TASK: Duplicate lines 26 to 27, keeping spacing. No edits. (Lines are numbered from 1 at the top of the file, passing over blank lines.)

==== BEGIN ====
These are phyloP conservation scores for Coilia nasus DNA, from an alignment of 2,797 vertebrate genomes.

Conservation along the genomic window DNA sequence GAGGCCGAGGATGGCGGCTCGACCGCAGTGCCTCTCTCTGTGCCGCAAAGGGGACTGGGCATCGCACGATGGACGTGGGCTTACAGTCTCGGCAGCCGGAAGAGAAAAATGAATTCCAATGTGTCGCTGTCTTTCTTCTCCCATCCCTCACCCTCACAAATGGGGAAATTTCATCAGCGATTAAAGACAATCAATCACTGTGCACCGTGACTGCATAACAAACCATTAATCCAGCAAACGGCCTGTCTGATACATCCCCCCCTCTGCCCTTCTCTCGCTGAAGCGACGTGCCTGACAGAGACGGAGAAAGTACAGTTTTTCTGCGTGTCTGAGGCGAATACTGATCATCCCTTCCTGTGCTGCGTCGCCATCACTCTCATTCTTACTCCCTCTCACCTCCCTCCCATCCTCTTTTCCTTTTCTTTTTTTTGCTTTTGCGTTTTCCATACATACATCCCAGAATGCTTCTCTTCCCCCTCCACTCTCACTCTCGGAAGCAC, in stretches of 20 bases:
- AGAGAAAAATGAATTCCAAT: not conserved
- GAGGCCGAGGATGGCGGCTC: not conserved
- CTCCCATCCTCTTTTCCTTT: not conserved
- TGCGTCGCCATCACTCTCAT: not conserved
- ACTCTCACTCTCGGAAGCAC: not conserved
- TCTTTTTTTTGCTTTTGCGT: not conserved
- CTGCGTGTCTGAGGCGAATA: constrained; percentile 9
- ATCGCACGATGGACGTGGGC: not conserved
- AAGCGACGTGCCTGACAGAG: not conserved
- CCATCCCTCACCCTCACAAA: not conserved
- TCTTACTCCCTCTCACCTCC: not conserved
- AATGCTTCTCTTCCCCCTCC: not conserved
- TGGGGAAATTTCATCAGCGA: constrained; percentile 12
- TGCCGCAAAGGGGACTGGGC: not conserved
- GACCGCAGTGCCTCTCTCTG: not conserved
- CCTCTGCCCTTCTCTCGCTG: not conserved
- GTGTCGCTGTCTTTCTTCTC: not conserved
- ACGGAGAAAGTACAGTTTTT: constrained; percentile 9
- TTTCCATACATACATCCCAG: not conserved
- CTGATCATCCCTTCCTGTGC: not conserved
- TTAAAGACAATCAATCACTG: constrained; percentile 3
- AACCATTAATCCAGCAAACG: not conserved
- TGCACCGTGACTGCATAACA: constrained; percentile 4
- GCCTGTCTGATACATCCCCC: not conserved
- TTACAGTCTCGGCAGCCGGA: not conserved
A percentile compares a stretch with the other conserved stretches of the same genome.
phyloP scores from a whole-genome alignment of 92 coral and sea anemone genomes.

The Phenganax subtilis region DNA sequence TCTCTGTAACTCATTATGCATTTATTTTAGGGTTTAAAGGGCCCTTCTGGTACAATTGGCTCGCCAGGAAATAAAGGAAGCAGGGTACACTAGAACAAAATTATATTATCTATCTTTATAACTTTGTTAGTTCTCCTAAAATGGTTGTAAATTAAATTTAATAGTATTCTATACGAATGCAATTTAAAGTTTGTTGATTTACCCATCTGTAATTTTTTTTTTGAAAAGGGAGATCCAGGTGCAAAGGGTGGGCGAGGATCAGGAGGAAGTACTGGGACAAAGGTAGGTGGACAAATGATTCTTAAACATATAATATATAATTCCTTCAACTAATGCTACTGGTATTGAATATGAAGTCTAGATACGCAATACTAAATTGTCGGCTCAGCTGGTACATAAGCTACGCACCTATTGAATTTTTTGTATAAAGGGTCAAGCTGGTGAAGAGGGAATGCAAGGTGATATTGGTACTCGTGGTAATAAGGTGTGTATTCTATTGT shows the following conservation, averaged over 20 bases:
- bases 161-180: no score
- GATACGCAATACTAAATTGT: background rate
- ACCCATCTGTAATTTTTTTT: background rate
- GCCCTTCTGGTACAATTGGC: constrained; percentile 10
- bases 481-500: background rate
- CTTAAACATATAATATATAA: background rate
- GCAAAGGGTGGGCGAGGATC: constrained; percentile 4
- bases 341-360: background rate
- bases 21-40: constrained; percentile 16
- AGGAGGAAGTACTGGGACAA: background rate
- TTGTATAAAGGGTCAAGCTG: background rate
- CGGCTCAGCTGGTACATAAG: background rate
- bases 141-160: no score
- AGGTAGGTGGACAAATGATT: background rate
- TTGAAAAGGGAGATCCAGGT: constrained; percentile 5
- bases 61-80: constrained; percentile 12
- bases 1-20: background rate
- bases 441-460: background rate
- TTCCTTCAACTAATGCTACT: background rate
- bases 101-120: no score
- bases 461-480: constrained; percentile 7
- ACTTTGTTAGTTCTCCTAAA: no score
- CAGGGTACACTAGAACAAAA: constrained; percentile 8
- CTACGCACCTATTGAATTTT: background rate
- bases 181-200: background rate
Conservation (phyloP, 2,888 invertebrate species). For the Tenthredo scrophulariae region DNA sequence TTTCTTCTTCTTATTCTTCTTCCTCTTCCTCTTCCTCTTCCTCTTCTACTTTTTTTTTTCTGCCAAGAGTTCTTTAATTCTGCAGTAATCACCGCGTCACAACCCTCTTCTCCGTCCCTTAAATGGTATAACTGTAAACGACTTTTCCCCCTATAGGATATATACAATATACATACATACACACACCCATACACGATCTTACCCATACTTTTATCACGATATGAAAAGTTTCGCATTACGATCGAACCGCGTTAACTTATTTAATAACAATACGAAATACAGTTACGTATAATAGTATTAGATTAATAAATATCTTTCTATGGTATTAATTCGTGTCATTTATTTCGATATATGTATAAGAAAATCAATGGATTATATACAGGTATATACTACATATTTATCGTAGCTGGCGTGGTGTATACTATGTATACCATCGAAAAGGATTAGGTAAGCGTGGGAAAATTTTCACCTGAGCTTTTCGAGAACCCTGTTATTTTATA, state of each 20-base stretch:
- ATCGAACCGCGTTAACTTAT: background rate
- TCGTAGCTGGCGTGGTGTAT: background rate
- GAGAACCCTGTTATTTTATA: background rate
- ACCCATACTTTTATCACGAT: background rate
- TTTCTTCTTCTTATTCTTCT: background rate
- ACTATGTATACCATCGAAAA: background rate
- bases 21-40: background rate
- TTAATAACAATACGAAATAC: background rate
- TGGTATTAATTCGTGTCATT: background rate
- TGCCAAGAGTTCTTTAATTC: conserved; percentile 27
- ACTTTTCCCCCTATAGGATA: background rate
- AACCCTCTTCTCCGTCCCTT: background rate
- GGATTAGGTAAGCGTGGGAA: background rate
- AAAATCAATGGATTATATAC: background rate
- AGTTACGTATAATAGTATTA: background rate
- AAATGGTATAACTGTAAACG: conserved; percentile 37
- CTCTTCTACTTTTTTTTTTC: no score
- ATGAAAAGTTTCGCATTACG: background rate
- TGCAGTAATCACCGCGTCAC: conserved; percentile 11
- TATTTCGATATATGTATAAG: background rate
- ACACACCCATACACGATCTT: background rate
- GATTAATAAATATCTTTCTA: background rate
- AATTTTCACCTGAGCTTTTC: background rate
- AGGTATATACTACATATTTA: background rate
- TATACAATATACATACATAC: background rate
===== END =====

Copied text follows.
- GCCTGTCTGATACATCCCCC: not conserved
- TTACAGTCTCGGCAGCCGGA: not conserved